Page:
Tag Archive | God the Father

David, Absalom, and the Love of the Father


It’s a tragedy that’s been around for thousands of years. But every once-in-awhile God lets you see old truth through new eyes.

In short, the story goes like this: David had sinned by dealing deceitfully with Uriah the Hittite and sleeping with his wife, Bathsheba. The judgment, according to Nathan the prophet, was a sword of violence being unleashed in David’s family. This prediction begins to come true when Ammon (David’s oldest son) is killed by Abasalom (David’s third oldest son). Abasalom is banished from Israel, then restored, and once restored he begins to quietly launch a revolution to take the kingdom from David.

When the revolution happens, David is banished from his own kingdom. He takes a remnant with him and begins a war with Absalom that culminates in a final battle. It’s during this final battle that David forces his commanders to swear that if they capture Absalom they will not kill him.  All of the commanders take the oath, but Joab, one of David’s most trusted commanders finds Joab hung by his hair in a tree and kills Absalom anyways.

And it’s here that our story really begins–David does what any good father would do–he weeps for his son. We see David’s heart on full display as he cries out “How I wish I had died instead of you!” Now, Joab tries to be the sensible one in all of this.  He reminds David that Absalom was his enemy and that many men fought (and died) in order to restore his rule, but that matters little to David. He eventually did pull himself together and honor his army, but we see his true heart on display in his lament.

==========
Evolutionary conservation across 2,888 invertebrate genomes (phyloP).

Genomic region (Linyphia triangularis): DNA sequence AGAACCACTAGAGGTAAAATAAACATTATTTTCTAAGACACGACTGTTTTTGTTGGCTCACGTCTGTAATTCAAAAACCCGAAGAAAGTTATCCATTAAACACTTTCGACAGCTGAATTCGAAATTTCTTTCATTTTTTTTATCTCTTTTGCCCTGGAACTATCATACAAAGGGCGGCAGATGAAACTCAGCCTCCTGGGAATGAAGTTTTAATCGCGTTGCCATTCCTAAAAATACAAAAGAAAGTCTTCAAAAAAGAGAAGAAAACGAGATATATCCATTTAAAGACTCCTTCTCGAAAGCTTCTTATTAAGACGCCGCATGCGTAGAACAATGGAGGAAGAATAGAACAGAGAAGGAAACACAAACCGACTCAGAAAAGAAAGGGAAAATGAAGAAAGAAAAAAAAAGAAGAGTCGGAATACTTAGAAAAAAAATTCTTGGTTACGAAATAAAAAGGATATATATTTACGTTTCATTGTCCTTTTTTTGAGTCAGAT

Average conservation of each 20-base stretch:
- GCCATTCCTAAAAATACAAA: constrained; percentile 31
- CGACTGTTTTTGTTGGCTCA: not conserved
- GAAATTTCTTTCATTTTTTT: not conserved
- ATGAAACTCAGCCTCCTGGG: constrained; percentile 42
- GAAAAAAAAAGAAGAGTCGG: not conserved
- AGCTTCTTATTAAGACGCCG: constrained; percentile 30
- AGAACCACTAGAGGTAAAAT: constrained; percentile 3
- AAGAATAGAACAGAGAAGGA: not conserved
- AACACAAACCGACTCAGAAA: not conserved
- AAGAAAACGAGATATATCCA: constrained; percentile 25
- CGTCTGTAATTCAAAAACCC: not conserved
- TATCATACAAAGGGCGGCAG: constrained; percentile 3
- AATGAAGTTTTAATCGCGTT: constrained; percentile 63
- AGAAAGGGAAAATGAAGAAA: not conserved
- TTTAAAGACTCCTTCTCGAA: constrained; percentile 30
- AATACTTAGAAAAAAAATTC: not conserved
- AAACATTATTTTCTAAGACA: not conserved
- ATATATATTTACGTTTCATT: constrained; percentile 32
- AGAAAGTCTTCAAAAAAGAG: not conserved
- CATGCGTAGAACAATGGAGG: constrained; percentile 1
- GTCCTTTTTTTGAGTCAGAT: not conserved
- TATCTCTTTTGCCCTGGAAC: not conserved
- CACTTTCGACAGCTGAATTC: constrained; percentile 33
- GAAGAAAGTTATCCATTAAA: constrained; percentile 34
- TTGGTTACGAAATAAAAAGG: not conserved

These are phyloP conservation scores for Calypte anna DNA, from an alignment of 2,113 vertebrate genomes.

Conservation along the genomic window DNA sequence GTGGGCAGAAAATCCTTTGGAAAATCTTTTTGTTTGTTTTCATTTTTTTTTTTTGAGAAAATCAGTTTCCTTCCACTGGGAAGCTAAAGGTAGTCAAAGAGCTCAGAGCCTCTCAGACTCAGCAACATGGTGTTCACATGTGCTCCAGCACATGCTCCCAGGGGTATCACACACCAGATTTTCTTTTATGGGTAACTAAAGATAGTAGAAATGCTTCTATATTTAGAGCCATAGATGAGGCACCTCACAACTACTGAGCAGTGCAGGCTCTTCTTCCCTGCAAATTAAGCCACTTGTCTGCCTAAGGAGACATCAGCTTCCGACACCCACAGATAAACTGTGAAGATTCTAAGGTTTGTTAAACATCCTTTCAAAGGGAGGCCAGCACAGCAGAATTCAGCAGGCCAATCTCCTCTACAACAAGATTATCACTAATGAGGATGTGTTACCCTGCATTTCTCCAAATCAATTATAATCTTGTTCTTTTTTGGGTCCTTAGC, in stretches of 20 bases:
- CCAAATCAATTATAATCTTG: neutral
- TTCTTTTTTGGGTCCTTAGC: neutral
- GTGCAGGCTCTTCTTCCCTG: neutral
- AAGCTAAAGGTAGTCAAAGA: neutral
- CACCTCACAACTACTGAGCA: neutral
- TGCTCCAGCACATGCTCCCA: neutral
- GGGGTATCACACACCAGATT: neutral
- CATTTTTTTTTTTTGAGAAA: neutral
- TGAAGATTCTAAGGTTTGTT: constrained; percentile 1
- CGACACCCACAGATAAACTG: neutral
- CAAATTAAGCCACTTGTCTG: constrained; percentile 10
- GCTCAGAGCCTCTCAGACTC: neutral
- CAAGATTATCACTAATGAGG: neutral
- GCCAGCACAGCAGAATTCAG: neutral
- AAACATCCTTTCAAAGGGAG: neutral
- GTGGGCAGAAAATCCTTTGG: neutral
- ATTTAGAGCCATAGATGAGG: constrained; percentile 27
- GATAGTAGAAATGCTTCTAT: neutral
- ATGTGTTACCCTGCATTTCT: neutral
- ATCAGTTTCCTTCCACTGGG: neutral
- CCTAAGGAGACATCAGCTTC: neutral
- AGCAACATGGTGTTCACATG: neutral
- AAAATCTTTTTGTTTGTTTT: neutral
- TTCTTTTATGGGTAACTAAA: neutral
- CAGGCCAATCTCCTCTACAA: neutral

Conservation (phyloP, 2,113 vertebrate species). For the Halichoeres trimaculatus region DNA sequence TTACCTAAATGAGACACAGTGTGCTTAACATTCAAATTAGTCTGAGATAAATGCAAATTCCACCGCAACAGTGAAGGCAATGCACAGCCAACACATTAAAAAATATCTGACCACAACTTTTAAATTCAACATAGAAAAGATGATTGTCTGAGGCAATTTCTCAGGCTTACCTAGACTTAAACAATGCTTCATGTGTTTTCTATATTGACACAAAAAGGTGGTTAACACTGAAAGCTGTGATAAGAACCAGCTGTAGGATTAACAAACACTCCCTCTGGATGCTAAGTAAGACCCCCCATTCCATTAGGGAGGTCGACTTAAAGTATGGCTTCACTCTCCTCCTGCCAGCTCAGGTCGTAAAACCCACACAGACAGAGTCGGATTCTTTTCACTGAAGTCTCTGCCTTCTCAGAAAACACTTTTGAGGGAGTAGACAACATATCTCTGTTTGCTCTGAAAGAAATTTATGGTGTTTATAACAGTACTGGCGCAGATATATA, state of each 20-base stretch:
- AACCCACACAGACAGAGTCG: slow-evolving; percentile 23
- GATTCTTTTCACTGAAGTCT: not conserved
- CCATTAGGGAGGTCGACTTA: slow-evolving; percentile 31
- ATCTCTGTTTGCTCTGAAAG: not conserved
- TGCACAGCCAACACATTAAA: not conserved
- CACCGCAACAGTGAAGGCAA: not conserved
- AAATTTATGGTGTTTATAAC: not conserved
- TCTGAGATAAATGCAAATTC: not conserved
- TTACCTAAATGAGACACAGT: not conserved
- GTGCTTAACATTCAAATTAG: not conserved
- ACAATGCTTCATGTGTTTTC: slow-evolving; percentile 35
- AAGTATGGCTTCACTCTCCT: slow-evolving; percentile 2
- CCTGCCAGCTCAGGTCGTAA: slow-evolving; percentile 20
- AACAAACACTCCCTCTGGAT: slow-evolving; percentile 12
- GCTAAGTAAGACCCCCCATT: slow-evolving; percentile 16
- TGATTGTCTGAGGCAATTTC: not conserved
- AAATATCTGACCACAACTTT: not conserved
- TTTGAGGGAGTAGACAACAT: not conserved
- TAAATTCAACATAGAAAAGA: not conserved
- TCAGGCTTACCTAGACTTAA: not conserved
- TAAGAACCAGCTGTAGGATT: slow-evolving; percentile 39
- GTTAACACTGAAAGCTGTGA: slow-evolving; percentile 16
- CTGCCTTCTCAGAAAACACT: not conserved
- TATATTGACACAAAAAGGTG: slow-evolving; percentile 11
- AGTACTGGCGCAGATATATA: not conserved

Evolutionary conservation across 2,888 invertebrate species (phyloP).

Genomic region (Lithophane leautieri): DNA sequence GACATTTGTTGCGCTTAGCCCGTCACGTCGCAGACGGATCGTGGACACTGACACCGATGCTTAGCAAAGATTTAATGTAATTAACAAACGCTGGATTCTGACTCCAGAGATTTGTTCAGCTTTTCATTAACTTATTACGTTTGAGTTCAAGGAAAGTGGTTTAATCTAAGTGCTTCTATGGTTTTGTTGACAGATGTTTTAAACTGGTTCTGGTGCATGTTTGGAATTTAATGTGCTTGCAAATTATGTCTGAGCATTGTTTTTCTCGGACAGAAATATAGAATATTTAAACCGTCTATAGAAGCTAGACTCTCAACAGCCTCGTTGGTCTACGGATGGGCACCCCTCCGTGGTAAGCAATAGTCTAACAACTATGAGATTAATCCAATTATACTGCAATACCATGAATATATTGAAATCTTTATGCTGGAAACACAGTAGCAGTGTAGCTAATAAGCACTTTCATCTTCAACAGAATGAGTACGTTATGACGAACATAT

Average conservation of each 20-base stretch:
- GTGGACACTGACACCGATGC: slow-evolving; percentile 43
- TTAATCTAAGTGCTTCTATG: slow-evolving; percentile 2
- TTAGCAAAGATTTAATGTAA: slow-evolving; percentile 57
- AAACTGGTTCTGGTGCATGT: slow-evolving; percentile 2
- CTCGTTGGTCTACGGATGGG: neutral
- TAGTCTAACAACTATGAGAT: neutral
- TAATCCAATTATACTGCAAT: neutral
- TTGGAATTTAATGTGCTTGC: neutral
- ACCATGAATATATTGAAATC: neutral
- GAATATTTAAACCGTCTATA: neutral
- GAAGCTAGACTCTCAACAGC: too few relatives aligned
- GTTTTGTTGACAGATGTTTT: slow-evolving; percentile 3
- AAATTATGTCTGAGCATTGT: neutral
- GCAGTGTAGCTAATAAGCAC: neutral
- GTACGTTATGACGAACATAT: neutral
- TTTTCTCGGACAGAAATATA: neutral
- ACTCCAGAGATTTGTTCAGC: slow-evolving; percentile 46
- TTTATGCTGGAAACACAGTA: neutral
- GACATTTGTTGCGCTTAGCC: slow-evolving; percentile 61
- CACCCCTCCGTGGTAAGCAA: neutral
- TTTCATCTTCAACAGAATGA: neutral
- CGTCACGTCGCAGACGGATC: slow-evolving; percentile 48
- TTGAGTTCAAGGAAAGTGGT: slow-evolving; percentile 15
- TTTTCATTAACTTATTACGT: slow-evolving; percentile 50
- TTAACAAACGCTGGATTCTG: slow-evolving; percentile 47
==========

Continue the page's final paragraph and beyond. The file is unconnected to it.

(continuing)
This is where God began speaking to me. I was reading this story to my sons and my daughters and I could so identify with wanting to take their place even though one of them had tried to lead a rebellion against me. “No parent should have to bury their child,” says Theoden in the Two Towers and it’s this kind of love, however misguided it may seem to others, that fills parents when they think about the demise of their children, even ones who are their enemies. As parents, it’s only right to want to die, believing our children have a better future ahead. It’s what makes us parents.

As I read the story, I began again to see the heart of God–A father who loved his children so much, that even though they participated in a horrible rebellion to overthrow His Kingdom and replace it with their own, would rather die in the place of His children than see them perish. If we feel this way…if us natural human parents feel this way towards our children…if David feels this way towards his son who sought to overthrow him, then how much more must our heavenly Father feel towards us?